Property Taxes: How They Are Calculated
Every year, millions of homeowners deal with property taxes. In most situations, when the tax bill comes, if it seems reasonable, most people would pay it and move on with their lives. That being said, to make sure that you are not being overcharged on property taxes, it's important to understand how they are calculated and how property values are determined.
Determining Property Taxes
The property taxes that are being accumulated by the states and the federal governments serve as a major source of income. In most cases, these taxes come in the form of a percentage, where many different councils, boards and legislatures will decide the appropriate amount of tax revenue that needs to be raised. They will have a hearing on the budget to decide the amount of money that will be needed so that the government can cover its expenses with no financial challenges in the year ahead. The services that are normally funded by property taxes include: education, emergency services, transportation, libraries and parks as well as different recreational activities.
Calculating Property Taxes
The way that property taxes are calculated would be through the use of the mill levy and the assessed property value.
Mill Levy or Millage Tax
The mill levy is simply the tax rate levied on your property value, with one mill representing one tenth of one cent. So, for $1,000 of assessed property value, one mill would be equal to one dollar. Tax levies for each tax jurisdiction in an area are calculated separately and then all the levies are added together to determine the total mill rate for an entire region. Generally, the city, county and school district each have the power to levy against the properties in their boundaries. So each entity would calculate its required mill levy, and it would all be tallied up to equal the total mill levy.
As an example of a mill levy calculation, suppose the total assessed property value in a county is $100,000,000, and the county decides it needs $1,000,000 in tax revenues to run the county. The mill levy would simply be $1,000,000 divided by $100,000,000, and equals 1%. Now, suppose the city and school district calculated a mill levy of 0.5% and 3% respectively. The total mill levy for the region would be 4.5% (1+0.5+3) or 45 mills.
Assessed Value of Property
Property taxes are calculated by taking the mill levy, like we've determined in the previous example, and multiplying it by the assessed value of your property. The assessed value is a yearly estimation performed to decide the reasonable market value for your home based upon prevailing local real estate market conditions.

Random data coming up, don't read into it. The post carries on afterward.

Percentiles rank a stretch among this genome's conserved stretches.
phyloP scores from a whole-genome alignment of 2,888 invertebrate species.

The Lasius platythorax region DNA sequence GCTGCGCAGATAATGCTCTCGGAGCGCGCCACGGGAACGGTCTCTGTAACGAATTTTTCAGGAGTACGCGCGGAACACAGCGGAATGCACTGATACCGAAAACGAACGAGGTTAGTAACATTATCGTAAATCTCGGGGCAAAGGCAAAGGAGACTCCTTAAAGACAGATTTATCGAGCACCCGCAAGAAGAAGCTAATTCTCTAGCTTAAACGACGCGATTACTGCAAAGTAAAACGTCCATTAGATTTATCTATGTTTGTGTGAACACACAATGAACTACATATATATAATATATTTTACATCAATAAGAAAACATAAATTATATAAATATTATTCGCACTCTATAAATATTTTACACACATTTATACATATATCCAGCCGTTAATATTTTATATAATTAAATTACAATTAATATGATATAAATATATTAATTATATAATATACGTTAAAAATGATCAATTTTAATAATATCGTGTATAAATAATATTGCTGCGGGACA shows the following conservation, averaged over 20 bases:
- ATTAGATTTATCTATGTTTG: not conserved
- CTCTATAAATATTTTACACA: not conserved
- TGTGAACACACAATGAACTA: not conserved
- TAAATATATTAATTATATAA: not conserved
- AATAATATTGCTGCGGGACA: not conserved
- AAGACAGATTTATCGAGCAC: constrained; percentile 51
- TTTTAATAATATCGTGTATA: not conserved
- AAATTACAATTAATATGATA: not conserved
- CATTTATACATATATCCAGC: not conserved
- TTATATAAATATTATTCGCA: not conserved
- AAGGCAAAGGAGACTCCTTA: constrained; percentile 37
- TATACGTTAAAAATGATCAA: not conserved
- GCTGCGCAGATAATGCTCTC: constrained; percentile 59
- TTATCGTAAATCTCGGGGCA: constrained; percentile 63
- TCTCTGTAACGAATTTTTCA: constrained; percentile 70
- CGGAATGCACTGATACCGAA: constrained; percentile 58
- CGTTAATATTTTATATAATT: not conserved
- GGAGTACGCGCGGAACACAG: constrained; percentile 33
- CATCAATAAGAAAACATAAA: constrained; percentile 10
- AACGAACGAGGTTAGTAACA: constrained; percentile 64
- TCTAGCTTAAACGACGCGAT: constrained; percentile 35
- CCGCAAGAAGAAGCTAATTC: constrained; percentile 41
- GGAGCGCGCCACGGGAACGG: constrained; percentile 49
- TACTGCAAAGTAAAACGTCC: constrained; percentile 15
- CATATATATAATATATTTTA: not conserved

The assessor will review all relevant information surrounding your property to make an estimate of the overall value. To provide you with the most accurate assessment, the assessor must look at what similar properties are selling for under the current market conditions, how much the replacement costs for the property would be, the maintenance costs for the property owner, if any improvements were completed, the amount of income you are making from the property, and the amount of interest charged to purchase or construct a property comparable to yours.
After the assessor has this information, there are three ways that your property will be valued:
Performing a Sales Evaluation
The assessor will value your property based on similar sales which have taken place in the area. As this method is being used it is important to look at overpricing, underpricing, the location of the property and the overall state of the property.
The Cost Method
This is when the assessor determines your property value based on how much it would cost to replace your property. If the property is not new, assessors determine the amount of depreciation that has taken place and how much the property would be worth if it was empty.
The Income Method
This method is based on how much income you would make from the property if it were rented. Using this method, the assessor must be sure to consider factors such as: costs for maintaining the property, cost to manage the property, insurance, taxes and the return that you could reasonably anticipate from the property. After determining market value for the property, the assessed value will be determined by taking the actual value of the property and multiplying it by an assessment rate. The assessment rate is a uniform percentage and varies by tax jurisdiction, and could be any percentage below 100%. After getting the assessed value, it is multiplied by the mill levy to determine your taxes due.
For example, suppose the assessor determines your property value is $500,000 and the assessment rate is 8%. The assessed value would be $40,000. Now taking the mill levy of 4.5% we calculated previously, the tax due would be $1,800 ($40,000 x 4.5%).
The Bottom Line
Property taxes can be very confusing for many homeowners. To ensure that you are paying the right amount in property tax, you must understand how the property is valued and how the taxes are calculated.